Rafting adventure along the beautiful Na Palai Coast is the experience of a lifetime
The Na Pali Coast on Kauai is one of Hawaii’s grandest gems, and it’s only accessible by air, boat or hiking trail. HI Now host Kanoe Gibson is boarding Capt Andy’s Na Pali Raft Expedition for a little bit of adventure and a taste of old Hawaii.
Since 1980, Capt Andy’s has been providing epic tours along Kauai’s Na Pali Coast, one of the most beautiful coastlines in the world. The rafting adventure takes tours into incredible sea caves and gets you up close and personal with waterfalls and marine life. You’ll most likely catch a glimpse of dolphins, turtles, and even whales in the winter.
The tour takes guests to Nuʻalolo Kai, one of the most undisturbed living sites in the state. Enjoy lunch and then snorkel on one of Kauai’s most developed reefs during a guided cultural walk through the ancient remains that still exist there. When Hawaiians left the area around the 1900s, it became overgrown and forgotten. It was so far from the rest of the island that it was a journey to get to by boat. No trails existed, so it remained relatively undisturbed for decades.
The Na Pali raft adventures are not just about the stunning beauty and the thrills of the rafting adventure, but also about the incredible history and culture of the islands. Capt Andy’s works with the Nā Pali Coast ʻOhana to maintain Nuʻalolo Kai. One of its main missions is to continue the care of the land and teach the practice to the next generation of Kauai children. Several times a year, Capt Andy’s assists the ʻOhana with bringing in school-age children to work the land and to help in their understanding of the history and of the care of it.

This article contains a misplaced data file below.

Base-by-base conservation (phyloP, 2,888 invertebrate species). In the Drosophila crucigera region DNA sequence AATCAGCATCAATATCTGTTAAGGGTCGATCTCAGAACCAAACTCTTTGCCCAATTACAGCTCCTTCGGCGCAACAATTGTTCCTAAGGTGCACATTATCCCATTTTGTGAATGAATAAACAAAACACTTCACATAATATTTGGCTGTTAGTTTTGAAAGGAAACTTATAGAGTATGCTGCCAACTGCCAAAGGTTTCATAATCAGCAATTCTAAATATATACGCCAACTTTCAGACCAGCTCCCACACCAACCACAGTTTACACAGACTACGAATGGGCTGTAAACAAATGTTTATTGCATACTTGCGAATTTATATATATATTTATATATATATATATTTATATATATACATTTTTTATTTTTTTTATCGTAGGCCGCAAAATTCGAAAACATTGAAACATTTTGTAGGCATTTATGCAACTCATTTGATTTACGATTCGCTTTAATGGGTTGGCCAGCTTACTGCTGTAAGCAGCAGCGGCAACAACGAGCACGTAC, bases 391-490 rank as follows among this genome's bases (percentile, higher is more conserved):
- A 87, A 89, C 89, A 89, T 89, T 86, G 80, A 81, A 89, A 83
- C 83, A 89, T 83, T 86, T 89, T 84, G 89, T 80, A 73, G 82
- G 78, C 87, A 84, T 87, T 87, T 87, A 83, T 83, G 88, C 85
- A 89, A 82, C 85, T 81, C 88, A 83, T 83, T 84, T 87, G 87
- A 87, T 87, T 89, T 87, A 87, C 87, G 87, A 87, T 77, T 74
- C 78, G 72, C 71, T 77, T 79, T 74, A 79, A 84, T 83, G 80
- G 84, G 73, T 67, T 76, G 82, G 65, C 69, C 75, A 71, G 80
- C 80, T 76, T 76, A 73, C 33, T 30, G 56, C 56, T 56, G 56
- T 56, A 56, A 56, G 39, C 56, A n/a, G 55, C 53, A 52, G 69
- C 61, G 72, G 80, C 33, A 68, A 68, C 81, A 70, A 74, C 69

In the 1990s, a handful of Kauai residents were concerned about the impacts of years of neglect on the Na Pali park, particularly the destination valley of Kalalau, and formed the Nā Pali Coast ʻOhana. The group became an integral part of the management team, organizing large valley and beach clean-ups and working with state staff on important tasks such as the reintroduction of native flora. A couple of years later, the ʻOhana shifted it’s focus to the small coastal flat of Nuʻalolo Kai at the western end of Nāpali, which houses an extensive complex of archaeological features.
Since then, the Nā Pali Coast ʻOhana organizes missions to manicure the area of Nuʻalolo, maintain paths throughout the area, maintain and rebuild Hawaiian sites that time and goats have degraded, and educate future generations about the culture and history surrounding them.